1 of 1 people found this helpful
I tried having a relationship between WorkLoc::_fk_DeptID and Dept::__pk_DeptID
I then added a second condition AND WorkLoc::DepartmentName and Dept::DeptName
You shouldn't need that second pair of fields. If __pk_DeptID is truly a unique identifier, there's no need to match by department name nor is there any reason that I can see to have a departmentname in your WorkLoc table.
When I add a field (WorkLoc::DeptLocation onto the WorkLoc layout to try and only show the Departments that are associated with the WorkLoc
By the naming conventions used, there would and could only be ONE department associated with any given WorkLoc but you could have many WorkLocs associated with a particular department. So that suggests that you need a relationship that either matches one WorkLoc to many Departments:
WorkLoc::__pkWorkLocID = Dept::_fkWorkLocID
or you need a relationship that matches many WorkLoc records to many Department Records, which would require the user of either a Join table (best approach) or a multi-value key.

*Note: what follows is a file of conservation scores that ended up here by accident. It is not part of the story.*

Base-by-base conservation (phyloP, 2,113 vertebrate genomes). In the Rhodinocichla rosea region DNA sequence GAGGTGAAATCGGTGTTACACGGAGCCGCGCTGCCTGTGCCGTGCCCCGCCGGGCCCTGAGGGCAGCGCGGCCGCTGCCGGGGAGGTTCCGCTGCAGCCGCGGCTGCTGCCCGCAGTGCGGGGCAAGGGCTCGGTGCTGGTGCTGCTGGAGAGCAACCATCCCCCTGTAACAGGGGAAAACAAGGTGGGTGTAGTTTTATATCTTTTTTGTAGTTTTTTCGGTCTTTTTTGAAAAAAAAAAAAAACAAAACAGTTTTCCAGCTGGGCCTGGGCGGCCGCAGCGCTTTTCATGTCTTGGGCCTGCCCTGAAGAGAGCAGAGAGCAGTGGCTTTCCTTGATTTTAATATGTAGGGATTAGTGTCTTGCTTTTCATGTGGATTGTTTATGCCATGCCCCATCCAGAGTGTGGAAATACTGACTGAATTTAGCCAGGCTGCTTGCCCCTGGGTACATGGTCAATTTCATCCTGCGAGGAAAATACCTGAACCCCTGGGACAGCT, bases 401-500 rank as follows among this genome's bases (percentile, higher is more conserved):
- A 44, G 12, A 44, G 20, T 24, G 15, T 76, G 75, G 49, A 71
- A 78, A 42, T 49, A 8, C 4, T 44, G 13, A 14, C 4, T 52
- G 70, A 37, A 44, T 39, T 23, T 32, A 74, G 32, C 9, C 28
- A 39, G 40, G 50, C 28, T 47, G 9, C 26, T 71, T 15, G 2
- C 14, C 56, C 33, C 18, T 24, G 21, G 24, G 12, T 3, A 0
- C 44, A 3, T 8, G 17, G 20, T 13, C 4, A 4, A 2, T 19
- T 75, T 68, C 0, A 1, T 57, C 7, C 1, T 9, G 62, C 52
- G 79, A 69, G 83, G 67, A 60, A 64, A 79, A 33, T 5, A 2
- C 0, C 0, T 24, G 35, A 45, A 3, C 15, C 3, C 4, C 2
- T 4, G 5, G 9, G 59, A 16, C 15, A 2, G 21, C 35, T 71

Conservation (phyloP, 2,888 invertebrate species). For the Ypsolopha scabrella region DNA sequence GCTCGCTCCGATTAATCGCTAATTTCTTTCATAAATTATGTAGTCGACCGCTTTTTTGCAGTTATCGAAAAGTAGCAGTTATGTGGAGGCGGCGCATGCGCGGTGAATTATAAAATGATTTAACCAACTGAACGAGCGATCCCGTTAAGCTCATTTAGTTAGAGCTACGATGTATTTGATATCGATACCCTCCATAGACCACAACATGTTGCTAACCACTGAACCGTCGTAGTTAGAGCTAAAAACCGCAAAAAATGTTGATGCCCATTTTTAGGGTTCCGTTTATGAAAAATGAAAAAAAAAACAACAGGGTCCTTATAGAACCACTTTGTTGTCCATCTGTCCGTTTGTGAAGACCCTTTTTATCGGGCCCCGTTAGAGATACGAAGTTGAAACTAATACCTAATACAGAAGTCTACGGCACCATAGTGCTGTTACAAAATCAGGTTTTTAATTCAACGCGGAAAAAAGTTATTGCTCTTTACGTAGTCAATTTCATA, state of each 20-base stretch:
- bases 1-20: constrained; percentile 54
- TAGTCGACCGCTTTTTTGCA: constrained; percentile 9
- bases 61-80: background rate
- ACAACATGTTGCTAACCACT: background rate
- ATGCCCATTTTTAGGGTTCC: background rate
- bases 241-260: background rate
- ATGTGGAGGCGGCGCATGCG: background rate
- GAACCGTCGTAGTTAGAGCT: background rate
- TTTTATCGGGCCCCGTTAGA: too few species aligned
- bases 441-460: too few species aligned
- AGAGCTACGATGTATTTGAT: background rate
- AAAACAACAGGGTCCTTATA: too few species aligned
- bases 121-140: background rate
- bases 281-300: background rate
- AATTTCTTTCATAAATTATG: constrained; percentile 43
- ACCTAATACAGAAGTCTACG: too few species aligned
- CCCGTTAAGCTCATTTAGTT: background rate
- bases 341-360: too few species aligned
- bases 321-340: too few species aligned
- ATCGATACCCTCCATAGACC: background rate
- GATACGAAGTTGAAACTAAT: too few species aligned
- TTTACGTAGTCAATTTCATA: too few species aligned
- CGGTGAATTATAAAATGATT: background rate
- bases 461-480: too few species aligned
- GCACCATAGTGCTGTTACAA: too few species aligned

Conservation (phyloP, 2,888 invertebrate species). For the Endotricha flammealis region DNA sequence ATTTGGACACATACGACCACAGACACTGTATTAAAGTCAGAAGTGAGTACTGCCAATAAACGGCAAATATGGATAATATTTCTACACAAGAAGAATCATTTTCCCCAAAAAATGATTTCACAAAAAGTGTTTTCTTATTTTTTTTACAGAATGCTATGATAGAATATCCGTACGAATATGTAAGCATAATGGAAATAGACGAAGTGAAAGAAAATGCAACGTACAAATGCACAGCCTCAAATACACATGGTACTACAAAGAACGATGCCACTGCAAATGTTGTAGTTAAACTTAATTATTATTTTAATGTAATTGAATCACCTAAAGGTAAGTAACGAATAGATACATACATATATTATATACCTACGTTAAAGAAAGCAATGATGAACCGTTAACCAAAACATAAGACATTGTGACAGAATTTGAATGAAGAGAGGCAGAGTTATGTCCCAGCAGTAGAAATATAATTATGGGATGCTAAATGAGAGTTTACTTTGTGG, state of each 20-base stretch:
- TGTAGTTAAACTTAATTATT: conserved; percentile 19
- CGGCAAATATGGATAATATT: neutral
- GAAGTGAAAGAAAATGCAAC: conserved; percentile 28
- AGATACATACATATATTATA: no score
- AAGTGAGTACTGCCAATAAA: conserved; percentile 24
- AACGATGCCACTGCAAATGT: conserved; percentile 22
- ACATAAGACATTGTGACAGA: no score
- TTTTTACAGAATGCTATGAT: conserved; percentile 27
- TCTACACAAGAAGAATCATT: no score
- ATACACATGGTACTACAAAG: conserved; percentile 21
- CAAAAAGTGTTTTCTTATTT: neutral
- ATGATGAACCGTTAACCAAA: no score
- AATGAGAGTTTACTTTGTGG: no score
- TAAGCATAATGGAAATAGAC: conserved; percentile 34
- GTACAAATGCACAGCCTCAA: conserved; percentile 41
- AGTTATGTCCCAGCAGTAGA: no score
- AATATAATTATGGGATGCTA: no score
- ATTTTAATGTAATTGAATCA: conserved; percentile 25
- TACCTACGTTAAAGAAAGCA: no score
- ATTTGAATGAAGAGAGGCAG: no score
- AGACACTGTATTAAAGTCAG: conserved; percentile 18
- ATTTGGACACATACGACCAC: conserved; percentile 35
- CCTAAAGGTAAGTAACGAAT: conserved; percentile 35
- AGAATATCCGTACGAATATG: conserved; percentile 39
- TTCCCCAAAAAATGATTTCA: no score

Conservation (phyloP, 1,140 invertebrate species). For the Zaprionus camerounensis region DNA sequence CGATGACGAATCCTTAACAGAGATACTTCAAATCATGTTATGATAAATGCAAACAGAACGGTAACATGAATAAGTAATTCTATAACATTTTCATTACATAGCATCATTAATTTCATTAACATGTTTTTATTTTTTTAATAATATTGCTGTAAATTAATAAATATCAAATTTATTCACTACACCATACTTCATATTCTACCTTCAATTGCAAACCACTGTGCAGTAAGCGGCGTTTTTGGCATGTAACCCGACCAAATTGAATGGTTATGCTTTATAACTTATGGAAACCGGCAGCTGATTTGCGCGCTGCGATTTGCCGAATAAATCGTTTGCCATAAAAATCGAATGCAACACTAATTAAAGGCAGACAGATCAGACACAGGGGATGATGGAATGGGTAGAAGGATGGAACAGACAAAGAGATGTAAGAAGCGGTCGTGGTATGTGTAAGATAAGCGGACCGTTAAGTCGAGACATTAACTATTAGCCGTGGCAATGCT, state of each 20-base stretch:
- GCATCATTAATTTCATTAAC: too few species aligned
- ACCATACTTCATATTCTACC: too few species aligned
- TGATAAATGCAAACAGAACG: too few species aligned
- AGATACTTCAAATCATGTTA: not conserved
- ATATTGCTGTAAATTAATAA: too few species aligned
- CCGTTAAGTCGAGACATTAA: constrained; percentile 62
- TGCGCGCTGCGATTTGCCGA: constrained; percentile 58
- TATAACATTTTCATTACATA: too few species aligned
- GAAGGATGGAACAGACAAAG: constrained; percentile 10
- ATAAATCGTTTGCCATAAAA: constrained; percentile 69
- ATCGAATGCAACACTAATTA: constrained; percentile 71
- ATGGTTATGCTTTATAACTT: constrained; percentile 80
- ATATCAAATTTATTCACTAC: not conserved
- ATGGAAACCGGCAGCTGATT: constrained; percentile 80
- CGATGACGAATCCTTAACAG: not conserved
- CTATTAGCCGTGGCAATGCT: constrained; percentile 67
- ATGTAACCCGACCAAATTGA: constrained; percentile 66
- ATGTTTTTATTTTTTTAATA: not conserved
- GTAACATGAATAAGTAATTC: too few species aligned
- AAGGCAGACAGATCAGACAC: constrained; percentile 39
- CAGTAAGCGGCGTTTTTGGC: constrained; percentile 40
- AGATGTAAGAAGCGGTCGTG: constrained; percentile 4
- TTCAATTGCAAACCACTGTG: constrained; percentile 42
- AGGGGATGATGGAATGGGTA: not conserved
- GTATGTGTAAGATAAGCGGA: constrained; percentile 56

I'm not 100% sure that you should even be using a value list for this. A portal appears the better option, but if you'd like to take a look at a file that has many working examples of conditional value lists with detailed and extensive documentation intended to teach people how they work, see this file in my Drop Box:
Thanks philmodjunk yet again for your help.
AND yet again I've tried to overcomplicate things and as you pointed out I didn't need the uneccessary added relationships. Works like a charm now.
I also really liked your "Adventures in Filemaking #1", it was and is very helpful.